The Académie d’Architecture started life in 1840 as the Société Central des Architectes (SCA). This was three years after its analogue in England, the Royal Institute of British Architects (RIBA), and seventeen years before the American Institute of Architects. The SCA changed its name to the Académie d’Architecture in 1953. All three are the leading professional organizations in their countries, but the name Académie sets the French one apart as more a learned society than a professional organization.
Professor Levine was awarded the medal in June and was kind enough to supply us with a recounting of the event:
"The ceremony took place on 20 June at the Maison de l’Architecture in Paris, in the stark, disaffected chapel of the former seventeenth-century Monastery of les Récollets that the Maison partially occupies. That afternoon event was followed by a very elaborate and elegant dinner at the headquarters of the Académie d’Architecture itself, which is located in the Hôtel de Chaulnes on the seventeenth-century Place des Vosges.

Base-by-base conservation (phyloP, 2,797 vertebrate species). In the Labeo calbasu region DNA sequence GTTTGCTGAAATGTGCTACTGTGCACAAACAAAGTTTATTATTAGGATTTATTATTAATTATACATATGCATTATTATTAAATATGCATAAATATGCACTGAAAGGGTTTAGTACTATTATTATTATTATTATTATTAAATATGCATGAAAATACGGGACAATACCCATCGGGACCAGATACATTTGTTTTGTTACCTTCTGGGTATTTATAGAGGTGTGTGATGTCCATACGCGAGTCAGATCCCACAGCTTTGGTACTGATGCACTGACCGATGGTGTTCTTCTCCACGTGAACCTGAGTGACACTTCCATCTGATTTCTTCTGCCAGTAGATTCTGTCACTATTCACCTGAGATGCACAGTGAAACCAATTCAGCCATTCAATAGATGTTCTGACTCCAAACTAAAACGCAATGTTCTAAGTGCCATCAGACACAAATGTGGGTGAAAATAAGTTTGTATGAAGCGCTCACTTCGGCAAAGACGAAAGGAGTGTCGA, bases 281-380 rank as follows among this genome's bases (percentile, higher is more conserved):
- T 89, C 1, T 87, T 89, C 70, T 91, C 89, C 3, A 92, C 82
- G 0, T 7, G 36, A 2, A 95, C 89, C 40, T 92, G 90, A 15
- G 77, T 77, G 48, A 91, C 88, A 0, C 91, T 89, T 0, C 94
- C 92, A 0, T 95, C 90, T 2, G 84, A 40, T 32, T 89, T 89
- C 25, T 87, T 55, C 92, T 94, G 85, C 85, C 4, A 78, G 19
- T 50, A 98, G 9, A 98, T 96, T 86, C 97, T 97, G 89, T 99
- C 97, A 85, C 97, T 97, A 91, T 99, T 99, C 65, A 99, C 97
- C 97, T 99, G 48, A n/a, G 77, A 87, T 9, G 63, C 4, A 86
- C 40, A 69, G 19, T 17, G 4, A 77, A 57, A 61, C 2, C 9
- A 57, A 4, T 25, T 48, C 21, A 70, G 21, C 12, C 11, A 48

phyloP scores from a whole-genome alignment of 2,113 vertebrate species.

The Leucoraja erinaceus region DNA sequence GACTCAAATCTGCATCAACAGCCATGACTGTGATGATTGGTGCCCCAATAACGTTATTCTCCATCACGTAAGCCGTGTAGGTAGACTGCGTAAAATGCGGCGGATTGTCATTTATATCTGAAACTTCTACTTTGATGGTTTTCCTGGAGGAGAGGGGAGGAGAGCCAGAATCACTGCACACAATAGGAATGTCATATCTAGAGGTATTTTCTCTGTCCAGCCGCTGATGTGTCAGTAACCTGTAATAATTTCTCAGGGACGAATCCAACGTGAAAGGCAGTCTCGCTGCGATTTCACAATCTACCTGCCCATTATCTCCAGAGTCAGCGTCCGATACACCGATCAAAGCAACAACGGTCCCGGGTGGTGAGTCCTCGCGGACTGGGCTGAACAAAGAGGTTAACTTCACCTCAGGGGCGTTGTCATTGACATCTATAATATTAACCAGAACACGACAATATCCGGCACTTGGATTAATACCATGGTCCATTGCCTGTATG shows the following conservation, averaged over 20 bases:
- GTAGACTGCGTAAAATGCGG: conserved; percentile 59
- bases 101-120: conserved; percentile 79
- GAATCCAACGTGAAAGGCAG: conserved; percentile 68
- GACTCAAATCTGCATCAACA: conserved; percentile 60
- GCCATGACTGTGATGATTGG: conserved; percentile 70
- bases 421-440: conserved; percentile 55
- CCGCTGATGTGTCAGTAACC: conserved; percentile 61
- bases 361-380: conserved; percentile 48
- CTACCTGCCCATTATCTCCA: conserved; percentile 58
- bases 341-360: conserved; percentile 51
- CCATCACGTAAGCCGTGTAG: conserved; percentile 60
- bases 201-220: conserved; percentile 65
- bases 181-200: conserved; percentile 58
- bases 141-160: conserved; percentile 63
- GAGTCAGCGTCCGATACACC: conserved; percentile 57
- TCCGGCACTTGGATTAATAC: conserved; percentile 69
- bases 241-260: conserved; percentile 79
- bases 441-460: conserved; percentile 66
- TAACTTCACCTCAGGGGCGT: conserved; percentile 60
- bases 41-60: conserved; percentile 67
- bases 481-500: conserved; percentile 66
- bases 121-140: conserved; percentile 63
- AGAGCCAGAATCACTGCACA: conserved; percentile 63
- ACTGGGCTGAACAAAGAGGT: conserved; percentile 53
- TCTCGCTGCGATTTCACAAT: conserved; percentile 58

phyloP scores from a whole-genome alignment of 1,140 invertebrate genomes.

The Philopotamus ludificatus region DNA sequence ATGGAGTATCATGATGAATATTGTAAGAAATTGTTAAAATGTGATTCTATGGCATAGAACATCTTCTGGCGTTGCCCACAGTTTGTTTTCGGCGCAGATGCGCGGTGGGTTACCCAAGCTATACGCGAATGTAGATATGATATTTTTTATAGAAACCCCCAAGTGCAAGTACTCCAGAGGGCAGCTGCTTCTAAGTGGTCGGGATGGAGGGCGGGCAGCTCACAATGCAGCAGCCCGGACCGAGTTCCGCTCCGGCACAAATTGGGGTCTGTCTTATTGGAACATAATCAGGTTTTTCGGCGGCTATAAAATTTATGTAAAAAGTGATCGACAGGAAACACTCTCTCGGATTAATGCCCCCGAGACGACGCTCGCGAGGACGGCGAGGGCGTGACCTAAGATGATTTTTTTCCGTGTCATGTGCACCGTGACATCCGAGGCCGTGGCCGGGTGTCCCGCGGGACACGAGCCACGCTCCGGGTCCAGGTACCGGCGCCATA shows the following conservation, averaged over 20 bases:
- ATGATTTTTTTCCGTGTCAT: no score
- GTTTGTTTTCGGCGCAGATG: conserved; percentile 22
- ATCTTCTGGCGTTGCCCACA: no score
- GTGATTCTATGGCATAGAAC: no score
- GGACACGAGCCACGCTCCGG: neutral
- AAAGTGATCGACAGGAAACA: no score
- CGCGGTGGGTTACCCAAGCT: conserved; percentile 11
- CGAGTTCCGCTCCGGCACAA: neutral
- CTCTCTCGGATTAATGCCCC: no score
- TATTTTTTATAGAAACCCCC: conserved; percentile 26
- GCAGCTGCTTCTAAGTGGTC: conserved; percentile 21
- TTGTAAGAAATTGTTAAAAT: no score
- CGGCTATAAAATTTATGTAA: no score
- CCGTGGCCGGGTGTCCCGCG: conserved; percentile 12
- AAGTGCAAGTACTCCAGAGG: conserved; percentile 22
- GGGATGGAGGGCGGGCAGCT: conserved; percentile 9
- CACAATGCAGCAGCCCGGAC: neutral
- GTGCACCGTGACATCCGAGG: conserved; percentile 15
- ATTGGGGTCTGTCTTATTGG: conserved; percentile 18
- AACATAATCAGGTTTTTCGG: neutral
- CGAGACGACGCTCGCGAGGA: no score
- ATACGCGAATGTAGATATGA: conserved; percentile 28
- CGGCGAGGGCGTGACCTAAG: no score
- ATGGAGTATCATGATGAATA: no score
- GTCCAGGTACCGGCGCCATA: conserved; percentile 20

The medal is awarded 'to an historian of art, French or foreign, for an important body of work of an exceptional quality.' It is apparently made of gilded silver."